The box at your door: Convenience, selection and quick delivery have made Amazon a trusted brand, apart from all the labor strife, mass spying and quest for world domination, of course. But what are you really buying when you make a purchase there? As of last year, nearly 60 percent of sales made by Amazon were by third-party vendors using the Amazon platform, over whom the company has limited oversight on product safety or accuracy in marketing. A team of Wall Street Journal reporters found thousands of products for sale on Amazon that wouldn’t be permitted on the shelves of big box stores because they had been deemed unsafe or were outright banned by federal regulators, or because they lacked required safety labels. Among the most egregious examples were dozens of infant sleep mats that the U.S. Food and Drug Administration has said could cause a baby to suffocate. Amazon had said it banned such mats. And, there were 44 listings for motorcycle helmets that failed safety tests in 2018, plus thousands of listings for balloons sold without a required warning that they pose a choking hazard to young children. An Amazon spokeswoman told the Journal that the company strives to provide people with the best customer experience “but not at the expense of our customers’ safety.” Most of the items were removed from the site when brought to the Amazon’s attention. Many later reappeared, sometimes sold by the same vendor under a different listing, the Journal reports.

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Vaping illness: At least 193 people have been sickened by severe lung disease linked to e-cigarette use, and officials announced on Friday that one has died. The illnesses have been spread across 22 states. Local and federal public health officials are working to determine the exact cause, but they have been so far unable to track it to specific products or a singular cause, write Matt Richtel and Sheila Kaplan of The New York Times. Symptoms include trouble breathing, chest pain, vomiting or diarrhea, and the most severe cases have required patients to be put on a ventilator. Lena H. Sun of The Washington Post tells the story of a 20-year-old man whose health failed quickly as he developed acute respiratory distress. All of the patients counted by the CDC have reported vaping. Many but not all used the devices to vape tetrahydrocannabinol, the psychoactive component of marijuana. Specialists The Times interviewed said the illnesses point to chemical inhalation injuries. “The problem is we don’t know what’s being inhaled through these devices, of which there are five or six hundred different kinds,” Dr. John Holcomb, a Texas pulmonologist said. “We have to assume that some of them may be dangerous and some may not be dangerous.” The idea that some of those sickened may have be filling unregulated e-cigarette cartridges with unregulated CBD oil, or purchasing them in that form, seems likely to increase the pressure on the FDA to act more swiftly on both fronts.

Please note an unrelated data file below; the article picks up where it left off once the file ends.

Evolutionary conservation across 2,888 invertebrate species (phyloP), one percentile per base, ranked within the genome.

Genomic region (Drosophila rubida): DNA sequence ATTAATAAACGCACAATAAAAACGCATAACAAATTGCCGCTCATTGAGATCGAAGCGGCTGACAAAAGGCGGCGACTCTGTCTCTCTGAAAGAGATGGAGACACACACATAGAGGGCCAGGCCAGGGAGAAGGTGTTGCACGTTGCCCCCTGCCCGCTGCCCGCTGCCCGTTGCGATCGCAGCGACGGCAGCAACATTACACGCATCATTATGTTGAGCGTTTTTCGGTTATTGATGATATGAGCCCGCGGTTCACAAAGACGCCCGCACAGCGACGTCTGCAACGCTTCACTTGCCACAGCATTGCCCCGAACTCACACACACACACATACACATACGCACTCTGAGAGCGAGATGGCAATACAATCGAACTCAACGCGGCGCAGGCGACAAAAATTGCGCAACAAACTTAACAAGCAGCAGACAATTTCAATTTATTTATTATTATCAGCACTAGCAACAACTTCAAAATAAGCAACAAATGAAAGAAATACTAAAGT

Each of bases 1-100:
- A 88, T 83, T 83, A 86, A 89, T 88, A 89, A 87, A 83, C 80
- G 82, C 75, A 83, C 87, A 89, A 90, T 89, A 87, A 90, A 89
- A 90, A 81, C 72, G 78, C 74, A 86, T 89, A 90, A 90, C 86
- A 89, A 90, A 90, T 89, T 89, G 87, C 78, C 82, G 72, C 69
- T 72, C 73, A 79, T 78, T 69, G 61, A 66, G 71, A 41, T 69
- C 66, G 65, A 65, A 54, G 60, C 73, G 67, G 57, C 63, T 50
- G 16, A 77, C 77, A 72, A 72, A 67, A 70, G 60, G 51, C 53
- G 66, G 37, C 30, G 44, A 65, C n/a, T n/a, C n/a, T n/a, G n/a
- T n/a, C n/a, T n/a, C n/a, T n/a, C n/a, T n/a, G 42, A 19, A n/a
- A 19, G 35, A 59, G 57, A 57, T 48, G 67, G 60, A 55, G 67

• Also: Products that look like Juul pods in youth-friendly fruity flavors are showing up in stores even though the company said it would no longer sell them through retailers. They’re counterfeit and made in China. Adrian Punderson, Juul vice president of intellectual property protection, told CNBC that officials in that country have raided 15 factories dedicated to Juul knock-offs.